A prestigious Car of the Year award has been given to an electric vehicle (EV) for the first time.
The Kia e-Niro was given the title by car-buying magazine and website What Car? at its 42nd annual awards ceremony.
It can be driven for 253 miles between charges, according to tests in real-world conditions.
The award comes after alternatively fuelled vehicles – such as plug-in hybrids or pure electrics – increased their share of the new car market from 4.6% in 2017 to 6.0% last year.
The market share for diesels fell from 42.0% to 31.7% over the same period amid growing concern over their impact on air quality and uncertainty about how they will be taxed and treated in the future.
Petrol cars saw their market share rise from 53.4% to 62.3%.
What Car? editor Steve Huntingford said: “The demand for electric cars has grown exponentially in recent years, and 2019 is shaping up to be the biggest year yet.
“Most of the leading manufacturers have plans for new EVs, and the fact that the Kia e-Niro was able to beat all its petrol and diesel rivals to win the 2019 What Car? Car of the Year award shows how far this technology has developed.
“The e-Niro stood out because it addresses the key issues of cost and range that have traditionally prevented many motorists from taking the plunge into EV ownership.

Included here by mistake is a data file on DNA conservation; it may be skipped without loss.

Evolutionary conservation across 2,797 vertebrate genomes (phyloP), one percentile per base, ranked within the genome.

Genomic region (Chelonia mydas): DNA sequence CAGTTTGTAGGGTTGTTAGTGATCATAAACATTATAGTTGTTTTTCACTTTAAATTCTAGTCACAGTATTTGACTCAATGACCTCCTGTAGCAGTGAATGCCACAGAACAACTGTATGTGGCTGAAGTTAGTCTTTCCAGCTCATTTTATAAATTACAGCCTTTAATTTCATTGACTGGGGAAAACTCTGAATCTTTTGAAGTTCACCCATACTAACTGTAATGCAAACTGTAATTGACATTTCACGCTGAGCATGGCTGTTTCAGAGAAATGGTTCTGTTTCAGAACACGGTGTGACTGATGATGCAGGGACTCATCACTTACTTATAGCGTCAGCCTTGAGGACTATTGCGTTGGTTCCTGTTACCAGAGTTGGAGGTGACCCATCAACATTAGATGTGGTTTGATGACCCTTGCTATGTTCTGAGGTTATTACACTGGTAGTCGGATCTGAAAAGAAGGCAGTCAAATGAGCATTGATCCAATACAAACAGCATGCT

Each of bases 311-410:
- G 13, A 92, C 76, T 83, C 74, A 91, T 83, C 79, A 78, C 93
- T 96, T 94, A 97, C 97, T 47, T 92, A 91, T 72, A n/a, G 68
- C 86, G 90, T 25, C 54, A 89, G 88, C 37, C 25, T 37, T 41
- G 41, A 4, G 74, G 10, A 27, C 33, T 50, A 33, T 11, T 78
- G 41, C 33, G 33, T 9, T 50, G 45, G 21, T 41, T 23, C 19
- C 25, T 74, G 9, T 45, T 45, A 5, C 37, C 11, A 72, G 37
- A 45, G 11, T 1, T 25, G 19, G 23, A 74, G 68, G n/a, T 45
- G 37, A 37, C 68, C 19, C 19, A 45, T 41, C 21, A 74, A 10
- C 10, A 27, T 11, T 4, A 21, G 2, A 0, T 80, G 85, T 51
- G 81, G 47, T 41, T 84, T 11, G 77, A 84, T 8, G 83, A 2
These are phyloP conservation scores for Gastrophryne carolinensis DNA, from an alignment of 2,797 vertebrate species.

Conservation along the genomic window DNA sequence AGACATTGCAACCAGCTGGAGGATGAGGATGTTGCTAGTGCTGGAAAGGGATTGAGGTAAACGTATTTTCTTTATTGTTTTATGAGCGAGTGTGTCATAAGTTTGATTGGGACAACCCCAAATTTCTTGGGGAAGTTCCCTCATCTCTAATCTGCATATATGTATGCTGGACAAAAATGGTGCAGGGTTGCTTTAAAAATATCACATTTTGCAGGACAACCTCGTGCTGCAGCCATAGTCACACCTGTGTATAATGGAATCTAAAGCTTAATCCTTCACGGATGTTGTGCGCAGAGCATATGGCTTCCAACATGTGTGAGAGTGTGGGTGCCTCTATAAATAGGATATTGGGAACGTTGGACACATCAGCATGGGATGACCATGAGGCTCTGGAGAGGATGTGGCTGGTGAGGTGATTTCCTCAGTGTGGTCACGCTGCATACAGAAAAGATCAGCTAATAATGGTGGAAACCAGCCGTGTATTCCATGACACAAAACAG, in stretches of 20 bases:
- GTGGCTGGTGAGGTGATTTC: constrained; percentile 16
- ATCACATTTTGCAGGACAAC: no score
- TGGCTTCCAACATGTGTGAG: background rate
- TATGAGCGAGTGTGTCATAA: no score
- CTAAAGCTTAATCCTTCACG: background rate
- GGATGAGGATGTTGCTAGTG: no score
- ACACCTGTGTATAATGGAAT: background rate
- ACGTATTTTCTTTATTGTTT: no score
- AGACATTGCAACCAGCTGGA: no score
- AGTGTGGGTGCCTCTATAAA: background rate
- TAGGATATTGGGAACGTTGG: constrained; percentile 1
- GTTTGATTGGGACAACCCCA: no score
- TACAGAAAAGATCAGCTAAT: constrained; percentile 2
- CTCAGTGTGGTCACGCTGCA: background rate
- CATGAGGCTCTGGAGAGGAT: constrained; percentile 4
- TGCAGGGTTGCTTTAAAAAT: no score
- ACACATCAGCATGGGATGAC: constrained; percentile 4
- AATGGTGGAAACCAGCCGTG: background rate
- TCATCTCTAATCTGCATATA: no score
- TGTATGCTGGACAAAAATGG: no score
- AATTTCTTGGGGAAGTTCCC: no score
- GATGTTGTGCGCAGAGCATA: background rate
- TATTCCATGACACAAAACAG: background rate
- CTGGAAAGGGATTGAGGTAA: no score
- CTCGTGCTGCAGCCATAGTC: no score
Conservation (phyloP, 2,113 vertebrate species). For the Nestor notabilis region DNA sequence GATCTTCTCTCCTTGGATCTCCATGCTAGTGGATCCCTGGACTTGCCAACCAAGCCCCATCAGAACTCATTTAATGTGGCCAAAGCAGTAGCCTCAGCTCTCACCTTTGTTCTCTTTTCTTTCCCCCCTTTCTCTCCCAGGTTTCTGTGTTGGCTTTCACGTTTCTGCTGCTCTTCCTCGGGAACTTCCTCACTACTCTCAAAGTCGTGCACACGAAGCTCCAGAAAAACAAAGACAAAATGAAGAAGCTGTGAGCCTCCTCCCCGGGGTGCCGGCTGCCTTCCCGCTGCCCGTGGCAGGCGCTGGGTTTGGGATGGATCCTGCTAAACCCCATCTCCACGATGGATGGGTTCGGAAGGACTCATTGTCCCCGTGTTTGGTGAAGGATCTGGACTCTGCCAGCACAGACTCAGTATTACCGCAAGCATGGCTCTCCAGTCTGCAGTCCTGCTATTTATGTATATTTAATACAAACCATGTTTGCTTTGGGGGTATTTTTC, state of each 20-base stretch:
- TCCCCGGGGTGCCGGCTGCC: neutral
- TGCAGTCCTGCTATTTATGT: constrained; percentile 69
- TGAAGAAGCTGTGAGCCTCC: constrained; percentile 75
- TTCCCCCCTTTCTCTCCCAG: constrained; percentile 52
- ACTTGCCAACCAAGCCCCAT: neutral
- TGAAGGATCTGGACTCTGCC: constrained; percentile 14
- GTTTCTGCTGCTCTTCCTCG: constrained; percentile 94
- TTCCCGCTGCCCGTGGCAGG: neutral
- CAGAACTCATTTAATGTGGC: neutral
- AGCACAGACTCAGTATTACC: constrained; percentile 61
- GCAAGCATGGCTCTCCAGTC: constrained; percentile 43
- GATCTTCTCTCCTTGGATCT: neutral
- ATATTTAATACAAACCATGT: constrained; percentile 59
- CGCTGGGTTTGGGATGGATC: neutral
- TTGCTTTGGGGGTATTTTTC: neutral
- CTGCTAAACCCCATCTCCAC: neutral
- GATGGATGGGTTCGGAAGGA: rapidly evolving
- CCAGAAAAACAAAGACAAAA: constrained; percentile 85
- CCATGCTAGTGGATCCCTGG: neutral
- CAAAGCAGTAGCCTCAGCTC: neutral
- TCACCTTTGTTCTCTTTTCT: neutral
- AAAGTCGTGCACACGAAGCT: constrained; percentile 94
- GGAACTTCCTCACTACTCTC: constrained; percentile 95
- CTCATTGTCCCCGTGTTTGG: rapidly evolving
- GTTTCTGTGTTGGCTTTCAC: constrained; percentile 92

“Here is a spacious and practical family SUV that demands very few compromises.”
A study for motoring research charity the RAC Foundation found that growth in EV use could be stalled by limitations in the public charging network.
The mass market appeal of ultra-green vehicles may be restricted without widespread, reliable and easy-to-use charging points, the report warned.
The Government’s Road To Zero strategy features a huge boost for EV charging infrastructure, including the installation of hundreds of thousands more charge points.
RAC Foundation director Steve Gooding said: “This recognition for the e-Niro is in part down to its significant real-world range which makes it – and the growing number of other EVs available in the showroom – an attractive proposition to drivers who worry whether the electric car they’re thinking of buying will get them to where they’re going without the hassle of having to recharge.
“However, with reports that supply is running behind the growing, though still small, public demand for battery-powered cars, it is up to industry to show that they can deliver the vehicles people increasingly want to purchase.”